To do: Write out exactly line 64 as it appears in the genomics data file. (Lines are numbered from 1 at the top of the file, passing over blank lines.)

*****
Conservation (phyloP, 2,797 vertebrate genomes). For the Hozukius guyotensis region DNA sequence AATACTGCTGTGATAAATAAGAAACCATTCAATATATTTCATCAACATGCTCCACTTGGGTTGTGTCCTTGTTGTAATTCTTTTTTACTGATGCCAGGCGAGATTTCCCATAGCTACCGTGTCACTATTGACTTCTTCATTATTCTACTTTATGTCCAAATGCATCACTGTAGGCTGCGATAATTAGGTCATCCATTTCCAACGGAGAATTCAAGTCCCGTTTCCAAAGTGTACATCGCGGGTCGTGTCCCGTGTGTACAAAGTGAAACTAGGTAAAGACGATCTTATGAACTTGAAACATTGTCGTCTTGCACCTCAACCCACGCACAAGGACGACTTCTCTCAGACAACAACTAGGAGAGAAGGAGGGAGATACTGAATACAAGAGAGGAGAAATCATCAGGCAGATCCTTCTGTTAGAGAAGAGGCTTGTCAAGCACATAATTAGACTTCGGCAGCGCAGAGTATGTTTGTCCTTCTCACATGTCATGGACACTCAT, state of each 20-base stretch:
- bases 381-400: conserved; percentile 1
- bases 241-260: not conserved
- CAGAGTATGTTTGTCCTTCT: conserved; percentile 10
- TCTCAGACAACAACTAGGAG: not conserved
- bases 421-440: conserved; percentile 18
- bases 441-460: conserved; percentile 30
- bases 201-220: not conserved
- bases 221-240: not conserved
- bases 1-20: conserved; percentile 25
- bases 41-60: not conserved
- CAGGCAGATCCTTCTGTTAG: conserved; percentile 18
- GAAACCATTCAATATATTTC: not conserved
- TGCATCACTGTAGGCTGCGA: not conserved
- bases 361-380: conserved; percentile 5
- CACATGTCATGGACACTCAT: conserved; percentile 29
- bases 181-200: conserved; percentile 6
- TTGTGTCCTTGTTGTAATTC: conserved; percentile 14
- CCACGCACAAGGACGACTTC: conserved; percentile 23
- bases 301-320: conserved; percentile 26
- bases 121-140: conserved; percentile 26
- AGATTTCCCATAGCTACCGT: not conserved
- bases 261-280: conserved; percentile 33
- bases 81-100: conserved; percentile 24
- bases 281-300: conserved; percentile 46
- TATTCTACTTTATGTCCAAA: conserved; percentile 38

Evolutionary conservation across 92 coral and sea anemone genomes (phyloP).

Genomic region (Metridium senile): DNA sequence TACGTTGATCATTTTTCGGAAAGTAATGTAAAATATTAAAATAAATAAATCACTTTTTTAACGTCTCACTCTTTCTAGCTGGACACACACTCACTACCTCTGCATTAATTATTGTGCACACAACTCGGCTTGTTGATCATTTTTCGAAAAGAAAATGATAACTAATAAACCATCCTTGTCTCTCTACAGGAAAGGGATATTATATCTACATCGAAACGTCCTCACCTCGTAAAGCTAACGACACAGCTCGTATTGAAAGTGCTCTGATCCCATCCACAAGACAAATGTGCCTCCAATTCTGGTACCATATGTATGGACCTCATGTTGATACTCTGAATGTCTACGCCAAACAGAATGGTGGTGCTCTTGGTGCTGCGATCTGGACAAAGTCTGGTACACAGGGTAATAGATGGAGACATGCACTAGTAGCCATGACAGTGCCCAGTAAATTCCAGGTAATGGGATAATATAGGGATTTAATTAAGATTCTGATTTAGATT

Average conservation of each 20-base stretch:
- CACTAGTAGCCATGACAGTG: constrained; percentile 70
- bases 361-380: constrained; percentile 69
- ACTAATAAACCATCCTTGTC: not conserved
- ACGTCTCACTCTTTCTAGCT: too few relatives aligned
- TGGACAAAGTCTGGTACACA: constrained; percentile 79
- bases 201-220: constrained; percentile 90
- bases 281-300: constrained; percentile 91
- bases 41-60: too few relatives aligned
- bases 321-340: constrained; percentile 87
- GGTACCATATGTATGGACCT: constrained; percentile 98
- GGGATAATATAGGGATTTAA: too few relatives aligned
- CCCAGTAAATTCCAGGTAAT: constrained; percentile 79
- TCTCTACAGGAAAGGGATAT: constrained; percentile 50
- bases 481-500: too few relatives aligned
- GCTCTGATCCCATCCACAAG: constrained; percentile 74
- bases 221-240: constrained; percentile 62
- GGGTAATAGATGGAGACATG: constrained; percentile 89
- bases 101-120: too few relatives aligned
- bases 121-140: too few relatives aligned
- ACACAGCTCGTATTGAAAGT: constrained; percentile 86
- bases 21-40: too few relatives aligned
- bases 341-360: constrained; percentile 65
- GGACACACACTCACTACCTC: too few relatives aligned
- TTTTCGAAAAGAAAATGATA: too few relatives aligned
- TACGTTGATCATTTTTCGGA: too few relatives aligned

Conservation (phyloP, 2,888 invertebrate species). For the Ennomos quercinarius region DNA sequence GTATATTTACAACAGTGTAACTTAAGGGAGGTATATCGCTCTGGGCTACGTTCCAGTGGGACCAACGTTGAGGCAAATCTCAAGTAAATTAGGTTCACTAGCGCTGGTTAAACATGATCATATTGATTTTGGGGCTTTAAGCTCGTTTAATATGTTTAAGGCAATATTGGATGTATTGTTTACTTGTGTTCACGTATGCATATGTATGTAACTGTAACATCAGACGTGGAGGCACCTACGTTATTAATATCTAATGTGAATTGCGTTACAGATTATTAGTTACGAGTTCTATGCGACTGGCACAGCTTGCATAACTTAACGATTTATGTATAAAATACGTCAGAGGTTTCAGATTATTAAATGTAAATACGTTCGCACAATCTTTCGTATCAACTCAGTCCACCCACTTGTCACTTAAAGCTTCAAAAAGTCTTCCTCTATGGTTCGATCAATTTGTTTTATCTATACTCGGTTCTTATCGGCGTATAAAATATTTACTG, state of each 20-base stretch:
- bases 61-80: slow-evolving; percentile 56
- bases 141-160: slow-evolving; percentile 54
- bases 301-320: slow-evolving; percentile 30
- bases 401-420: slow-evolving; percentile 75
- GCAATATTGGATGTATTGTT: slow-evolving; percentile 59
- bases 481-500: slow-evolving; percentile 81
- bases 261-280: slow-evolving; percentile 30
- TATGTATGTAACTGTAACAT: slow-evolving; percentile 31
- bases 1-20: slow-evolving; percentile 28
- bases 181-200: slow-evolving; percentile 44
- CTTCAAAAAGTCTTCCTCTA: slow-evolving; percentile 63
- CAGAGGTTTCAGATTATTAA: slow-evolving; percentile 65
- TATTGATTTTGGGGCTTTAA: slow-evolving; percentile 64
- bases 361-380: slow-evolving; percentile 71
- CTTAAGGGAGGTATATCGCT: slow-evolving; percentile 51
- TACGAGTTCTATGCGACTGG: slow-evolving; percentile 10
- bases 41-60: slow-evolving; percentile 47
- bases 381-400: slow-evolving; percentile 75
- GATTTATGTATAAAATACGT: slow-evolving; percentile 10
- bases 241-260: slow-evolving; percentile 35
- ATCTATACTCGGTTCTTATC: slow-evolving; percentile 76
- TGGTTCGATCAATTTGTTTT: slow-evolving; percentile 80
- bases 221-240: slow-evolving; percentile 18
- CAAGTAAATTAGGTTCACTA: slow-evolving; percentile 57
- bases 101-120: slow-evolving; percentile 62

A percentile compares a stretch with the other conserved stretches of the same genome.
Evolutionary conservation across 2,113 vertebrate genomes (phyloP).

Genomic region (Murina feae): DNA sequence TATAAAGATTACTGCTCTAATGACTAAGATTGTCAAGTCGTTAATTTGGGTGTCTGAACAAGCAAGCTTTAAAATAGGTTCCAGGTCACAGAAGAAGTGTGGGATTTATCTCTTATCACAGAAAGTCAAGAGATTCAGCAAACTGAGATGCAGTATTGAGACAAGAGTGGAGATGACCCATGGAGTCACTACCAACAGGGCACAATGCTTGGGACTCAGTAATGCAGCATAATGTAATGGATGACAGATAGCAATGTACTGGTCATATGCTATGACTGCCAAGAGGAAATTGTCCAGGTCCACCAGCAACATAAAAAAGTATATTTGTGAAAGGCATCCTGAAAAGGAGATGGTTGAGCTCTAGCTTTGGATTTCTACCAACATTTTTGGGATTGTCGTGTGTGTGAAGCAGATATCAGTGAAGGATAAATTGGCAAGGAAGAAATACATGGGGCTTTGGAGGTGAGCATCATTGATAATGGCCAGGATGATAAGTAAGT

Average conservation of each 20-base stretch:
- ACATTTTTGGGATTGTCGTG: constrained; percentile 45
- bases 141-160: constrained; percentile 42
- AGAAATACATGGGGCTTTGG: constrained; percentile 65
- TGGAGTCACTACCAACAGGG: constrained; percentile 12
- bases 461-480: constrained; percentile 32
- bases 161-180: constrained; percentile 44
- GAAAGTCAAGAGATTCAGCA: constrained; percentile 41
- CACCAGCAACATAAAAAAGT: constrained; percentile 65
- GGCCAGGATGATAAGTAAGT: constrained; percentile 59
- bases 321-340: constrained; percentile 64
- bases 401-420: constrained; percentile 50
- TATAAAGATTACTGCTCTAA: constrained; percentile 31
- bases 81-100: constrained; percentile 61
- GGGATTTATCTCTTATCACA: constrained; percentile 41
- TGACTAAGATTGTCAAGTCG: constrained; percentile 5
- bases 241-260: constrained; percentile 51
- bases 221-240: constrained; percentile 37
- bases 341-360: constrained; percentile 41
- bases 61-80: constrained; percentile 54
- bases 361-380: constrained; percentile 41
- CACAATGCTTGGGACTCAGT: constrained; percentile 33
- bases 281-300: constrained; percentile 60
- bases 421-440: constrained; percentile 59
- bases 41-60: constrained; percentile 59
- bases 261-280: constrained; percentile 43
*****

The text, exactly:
- bases 1-20: slow-evolving; percentile 28